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The Bridgewater Canal

The Bridgewater Canal was a unique development as it was the first arterial canal. This means that instead of running parallel to the banks of a river (lateral canal) it crosses valleys by using features such as tunnels, cuttings, embankments and aqueducts. This was not Brindley's first canal as he had been working on the Trent and Mersey Canal, but it was the first of his to be constructed (work on the Trent and Mersey canal didn't commence until 1766).

The Duke of Bridgewater (Francis Egerton) owned several coal mines in Worsley but these could not reach there full potential of generating high profits due to the high costs of transporting the coal by horse and cart. The Duke therefore decided to build a canal directly from Worsley to Manchester. Although an act had been obtained to build a canal from Worsley to the Mersey and Irwell navigation as early on as 1737, nothing had actually been done on it. It also appears that a survey had never been carried out, and so it was at this point that the Duke invited Brindley onto the project. Brindley accepted and spent six days from the 1st July 1759 working at Worsley on the survey of the Worsley to Manchester section. He considered the Duke's idea to terminate the canal at Salford, but then proposed a great improvement. Brindley suggested that the canal go from Worsley to Stretford joining there with one of his proposed canals, which he was in the process of designing, running from Manchester to the Grand Trunk (better known as the Trent and Mersey). This would make the full connection from Worsley to Manchester but would more importantly connect Manchester with everywhere else, Liverpool, London, Birmingham, and all of the other places that radiate from the Grand Trunk. Brindley had envisaged this network of canals from the beginning and they were all started in the next few years. The Duke of Bridgewater was very impressed with these proposed plans and therefore abandoned the Salford scheme and commenced working on the new route.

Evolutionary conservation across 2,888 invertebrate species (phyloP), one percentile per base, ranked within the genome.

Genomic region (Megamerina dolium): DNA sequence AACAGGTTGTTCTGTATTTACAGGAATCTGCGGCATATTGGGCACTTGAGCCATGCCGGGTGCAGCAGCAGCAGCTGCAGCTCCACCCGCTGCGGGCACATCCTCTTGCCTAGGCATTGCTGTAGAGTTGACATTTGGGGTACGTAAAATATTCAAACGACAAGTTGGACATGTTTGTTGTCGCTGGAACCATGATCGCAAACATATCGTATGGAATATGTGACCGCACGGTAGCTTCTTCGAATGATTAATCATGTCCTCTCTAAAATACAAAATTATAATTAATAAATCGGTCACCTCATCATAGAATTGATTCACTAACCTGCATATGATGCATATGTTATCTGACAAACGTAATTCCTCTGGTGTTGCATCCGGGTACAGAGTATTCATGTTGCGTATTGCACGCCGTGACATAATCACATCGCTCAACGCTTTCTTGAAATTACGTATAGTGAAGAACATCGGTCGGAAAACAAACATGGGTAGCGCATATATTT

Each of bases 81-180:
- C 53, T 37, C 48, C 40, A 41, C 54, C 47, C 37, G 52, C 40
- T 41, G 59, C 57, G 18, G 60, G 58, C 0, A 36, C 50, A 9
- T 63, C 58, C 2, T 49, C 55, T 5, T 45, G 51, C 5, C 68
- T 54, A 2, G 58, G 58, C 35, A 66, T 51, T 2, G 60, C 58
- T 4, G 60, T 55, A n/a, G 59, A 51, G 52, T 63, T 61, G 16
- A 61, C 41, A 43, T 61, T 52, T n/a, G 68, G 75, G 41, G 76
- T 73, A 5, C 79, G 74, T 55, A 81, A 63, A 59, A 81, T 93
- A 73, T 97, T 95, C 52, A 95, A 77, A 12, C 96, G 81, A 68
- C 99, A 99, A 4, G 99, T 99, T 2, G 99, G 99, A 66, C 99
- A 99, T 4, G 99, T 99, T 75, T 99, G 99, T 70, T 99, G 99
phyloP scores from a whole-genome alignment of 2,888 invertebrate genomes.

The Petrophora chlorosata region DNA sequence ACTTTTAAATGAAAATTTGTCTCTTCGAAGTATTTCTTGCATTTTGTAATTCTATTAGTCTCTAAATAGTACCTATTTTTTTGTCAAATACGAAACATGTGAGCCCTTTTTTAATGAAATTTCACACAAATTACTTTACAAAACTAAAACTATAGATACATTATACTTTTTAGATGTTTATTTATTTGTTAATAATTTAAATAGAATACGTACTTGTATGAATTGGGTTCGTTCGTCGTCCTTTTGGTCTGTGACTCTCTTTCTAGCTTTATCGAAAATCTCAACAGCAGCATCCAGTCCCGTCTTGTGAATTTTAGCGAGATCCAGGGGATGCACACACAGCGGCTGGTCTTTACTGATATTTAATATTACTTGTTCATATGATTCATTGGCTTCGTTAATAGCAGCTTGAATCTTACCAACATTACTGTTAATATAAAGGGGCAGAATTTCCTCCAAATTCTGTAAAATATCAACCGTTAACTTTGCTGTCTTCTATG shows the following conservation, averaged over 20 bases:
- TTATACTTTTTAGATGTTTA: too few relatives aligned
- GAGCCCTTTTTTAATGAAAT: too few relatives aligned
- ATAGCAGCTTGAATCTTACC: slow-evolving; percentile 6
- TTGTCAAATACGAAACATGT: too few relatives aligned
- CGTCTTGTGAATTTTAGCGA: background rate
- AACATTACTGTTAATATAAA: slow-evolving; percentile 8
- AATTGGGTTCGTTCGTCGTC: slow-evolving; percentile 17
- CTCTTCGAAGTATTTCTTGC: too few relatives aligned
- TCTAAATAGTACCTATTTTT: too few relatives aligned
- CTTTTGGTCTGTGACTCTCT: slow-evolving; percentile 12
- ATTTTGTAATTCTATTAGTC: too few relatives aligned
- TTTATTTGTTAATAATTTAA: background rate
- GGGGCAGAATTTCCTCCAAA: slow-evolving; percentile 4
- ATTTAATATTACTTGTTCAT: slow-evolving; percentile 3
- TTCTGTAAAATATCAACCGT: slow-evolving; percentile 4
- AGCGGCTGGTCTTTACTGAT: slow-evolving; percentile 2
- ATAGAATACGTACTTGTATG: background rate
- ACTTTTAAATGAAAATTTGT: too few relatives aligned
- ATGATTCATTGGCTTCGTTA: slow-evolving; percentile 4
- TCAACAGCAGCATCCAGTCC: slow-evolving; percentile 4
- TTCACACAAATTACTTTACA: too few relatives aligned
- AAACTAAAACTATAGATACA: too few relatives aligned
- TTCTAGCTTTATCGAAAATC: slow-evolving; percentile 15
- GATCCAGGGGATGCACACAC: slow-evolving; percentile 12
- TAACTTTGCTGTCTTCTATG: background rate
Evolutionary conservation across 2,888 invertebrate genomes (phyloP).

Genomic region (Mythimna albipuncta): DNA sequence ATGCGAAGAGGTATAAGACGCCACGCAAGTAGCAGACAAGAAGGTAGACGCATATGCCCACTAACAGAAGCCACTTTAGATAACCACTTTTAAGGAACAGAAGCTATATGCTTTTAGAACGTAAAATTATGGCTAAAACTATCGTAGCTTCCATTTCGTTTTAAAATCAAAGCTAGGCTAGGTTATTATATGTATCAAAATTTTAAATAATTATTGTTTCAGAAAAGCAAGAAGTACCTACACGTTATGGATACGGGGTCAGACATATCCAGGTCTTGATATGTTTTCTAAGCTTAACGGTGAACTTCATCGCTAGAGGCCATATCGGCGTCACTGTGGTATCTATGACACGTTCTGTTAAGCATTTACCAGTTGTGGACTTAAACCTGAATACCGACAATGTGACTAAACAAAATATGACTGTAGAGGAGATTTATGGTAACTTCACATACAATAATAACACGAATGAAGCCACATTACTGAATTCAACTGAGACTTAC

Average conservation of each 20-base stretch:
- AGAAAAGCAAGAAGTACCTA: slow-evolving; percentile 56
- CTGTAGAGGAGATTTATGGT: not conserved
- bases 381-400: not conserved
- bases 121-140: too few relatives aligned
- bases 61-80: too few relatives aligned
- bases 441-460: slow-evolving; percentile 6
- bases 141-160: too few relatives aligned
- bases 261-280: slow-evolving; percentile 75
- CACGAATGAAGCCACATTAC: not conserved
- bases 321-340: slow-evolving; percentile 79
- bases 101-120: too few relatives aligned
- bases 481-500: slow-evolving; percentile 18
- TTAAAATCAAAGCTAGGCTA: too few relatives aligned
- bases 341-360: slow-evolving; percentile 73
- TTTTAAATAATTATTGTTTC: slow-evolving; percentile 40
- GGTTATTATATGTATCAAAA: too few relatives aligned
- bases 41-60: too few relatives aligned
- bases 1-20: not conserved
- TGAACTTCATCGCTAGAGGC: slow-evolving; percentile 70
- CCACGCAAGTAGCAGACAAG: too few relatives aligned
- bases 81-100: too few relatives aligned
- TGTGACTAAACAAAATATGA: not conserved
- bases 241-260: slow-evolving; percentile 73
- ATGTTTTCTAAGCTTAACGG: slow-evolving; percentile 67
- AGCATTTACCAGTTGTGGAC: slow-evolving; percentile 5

The Worsley to Manchester section of the Bridgewater Canal was completed in 1761. However, Brindley was still supervising the construction of other sections of the canal in 1764 and it was not fully completed until 1776 because certain landlords held up construction as they were not content with the canal cutting through their land.

One of the main features of the Bridgewater Canal was the Barton Aqueduct. Originally the canal was to be built on one level apart from using locks to lower the canal to the river Irwell and then raise it on the other side. However, Brindley and the Duke then considered the idea of building an aqueduct instead. The Duke had seen one of these when abroad but it was a new idea to England. His friends therefore didn't think that he would be able to build the structure and advised him not to throw his money away. Despite the opposition, Brindley and the Duke went ahead with the scheme and on the 17th July 1761 barges of coal from the Duke's collieries at Worsley were crossing the Barton Aqueduct on their journey to Manchester. This aqueduct became a wonder of the age and people travelled long distances to see the structure.

Another noticeable feature constructed by Brindley on the Bridgewater Canal was the terminus at Castlefield. This consisted of the river Medlock flowing partly into the Bridgewater canal. The rest of the water flowed down into an underground tunnel underneath the Bridgewater canal to join with the river Medlock at a lower level on the other side. The water that fell into the underground tunnel provided a power source, which was used in several ways. One of the uses was to power wheels that in turn allowed coal to be hoisted up to street level at Castlefield.

Click image to enlarge:
Stretford and Leigh Branch (Bridgewater Canal): Barton Swing Aqueduct Closing - April 1996.

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